Los Angeles Employers Meet With 6,000 Potential New Hires
It’s 10 o’clock in the morning and Flowers has already landed two jobs at the Los Angeles Opportunity Fair, which took place at the LA Convention Center Thursday.
“I was doing my hair this morning and I already knew I was going to get a job,” she said. “I just didn’t know which one.”
Luckily, attendees didn’t need a bright orange purse to grab the attention of any one of the 36 potential employers that set up booths and conducted face-to-face interviews at the event. Previous events in Phoenix and Chicago have shown a growing sense of urgency and eagerness from both participants and employers to open lines of communication between the workforce and an untapped talent pool known as “opportunity youth,” Americans between the ages 16 and 24 who are out of school and not working. In Phoenix, 1,700 young people met with 25 companies who offered more than 500 jobs that day. In Chicago, over 30 employers offered on-the-spot jobs to over 600 of the 4,000 young people in attendance. Los Angeles had 6,000 registrants. According to the LA Chamber of Commerce there are roughly 200,000 disconnected youth in the county.
“It’s a huge portion of our youth population that just aren’t on track to be part of the workforce,” said Carrie Shapton, a senior manager at LA Compact, an organization run out of the LA Chamber of Commerce. “We see more interest in employers who are seeing the crisis we’re facing in youth employment and the 100,000 initiative is a great opportunity for LA to use that momentum.”
Face-to-face interviews and direct hiring happened in small divisions of curtained-off areas where prospects sat tall, made direct eye contact and, at times, clasped their hands to avoid nervous fidgeting. A lot of them have been polished by various non-profits in the area focused on teaching skills and professionalism to opportunity youth. Flowers had attended the Brotherhood Crusade, a non-profit organization addressing the needs of South Los Angeles’ underserved populations, after being laid off from her airport job where she brushed up on her customer service best practices in addition to refining her resume and participating in mock interview sessions.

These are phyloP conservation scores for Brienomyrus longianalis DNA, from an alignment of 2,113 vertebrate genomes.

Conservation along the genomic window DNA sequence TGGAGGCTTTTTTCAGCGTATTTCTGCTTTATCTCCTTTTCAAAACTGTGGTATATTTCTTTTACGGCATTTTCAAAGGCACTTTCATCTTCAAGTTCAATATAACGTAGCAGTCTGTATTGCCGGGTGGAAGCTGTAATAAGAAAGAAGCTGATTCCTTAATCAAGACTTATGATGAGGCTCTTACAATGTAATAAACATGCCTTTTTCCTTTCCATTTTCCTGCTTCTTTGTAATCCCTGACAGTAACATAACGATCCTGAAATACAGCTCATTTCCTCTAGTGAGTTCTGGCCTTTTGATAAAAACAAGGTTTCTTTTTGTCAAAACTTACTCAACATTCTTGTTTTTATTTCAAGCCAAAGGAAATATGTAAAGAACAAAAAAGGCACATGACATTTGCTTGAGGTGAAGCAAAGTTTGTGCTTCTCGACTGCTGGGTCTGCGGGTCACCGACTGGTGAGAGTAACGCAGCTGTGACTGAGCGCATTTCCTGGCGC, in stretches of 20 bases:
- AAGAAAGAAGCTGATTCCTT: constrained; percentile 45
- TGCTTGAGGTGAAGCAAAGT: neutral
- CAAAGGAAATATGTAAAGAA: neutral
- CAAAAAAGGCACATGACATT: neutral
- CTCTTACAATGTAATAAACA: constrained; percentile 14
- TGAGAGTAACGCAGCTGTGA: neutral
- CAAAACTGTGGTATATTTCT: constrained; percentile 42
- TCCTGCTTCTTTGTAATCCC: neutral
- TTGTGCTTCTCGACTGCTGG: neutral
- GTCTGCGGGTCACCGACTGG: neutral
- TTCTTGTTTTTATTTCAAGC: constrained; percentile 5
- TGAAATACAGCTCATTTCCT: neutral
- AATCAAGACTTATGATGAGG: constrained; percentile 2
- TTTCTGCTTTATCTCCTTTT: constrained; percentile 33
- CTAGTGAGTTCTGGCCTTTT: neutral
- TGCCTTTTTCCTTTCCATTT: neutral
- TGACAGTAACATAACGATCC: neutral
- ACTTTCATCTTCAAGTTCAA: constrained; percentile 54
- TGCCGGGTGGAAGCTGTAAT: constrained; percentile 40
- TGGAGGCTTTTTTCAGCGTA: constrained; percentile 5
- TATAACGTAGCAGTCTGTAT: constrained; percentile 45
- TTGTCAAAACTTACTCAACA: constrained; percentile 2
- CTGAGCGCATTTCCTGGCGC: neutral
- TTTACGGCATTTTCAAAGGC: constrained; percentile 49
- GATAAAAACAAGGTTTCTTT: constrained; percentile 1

“We can teach anyone to make a latte,” said Charlie Utter, the Los Angeles regional director of operations for Starbucks, one of the companies funding the event. “What we’re looking for is capability, character and personality. We are for experience but a lot of what we’re looking for is longevity, hard work, working under pressure and a lot of non-work experience.”
Access to programs like Brotherhood Crusade as well as other services, non-employment based but employment focused, like legal advisors and continuing education programs, was also available at the event. Laptop computers were set up at a far corner where attendees could fill out applications and update their resumes. Tables were set up for mock interviews and a section of the center was devoted to resume building. For seven hours, the LA Convention Center was transformed into a one-stop shop for opportunity youth to access services they might have otherwise missed. More importantly, employers may have missed them.
As the name suggests, the 100,000 Opportunities Initiative is a coalition of leading U.S.-based companies committed to training and hiring 100,000 opportunity youth by 2018. Reps at the LA event were mainly hiring for entry-level customer service positions. Flowers had received offers from HMS Host and Taco Bell. According to Utter, Starbucks hoped to hire 400 baristas by the end of the day, contingent on turnout.
“The synergy seems kind of obvious,” said Utter. “We hire in these communities already but I think we’re being more intentional about it and leveraging our scale to make more of an impact.”
The GradsofLifeVoice Forbes team provides thought leadership, research and expert commentary on innovative talent pipelines and related issues such as the skills gap, income inequality, workforce diversity, and the business case for employment pathways. We seek to change employers’ perceptions of young adults with atypical resumes from social liabilities to economic assets. This post was originally featured here.
Hiring & Retention Practices, Management & Leadership, Workforce Development,
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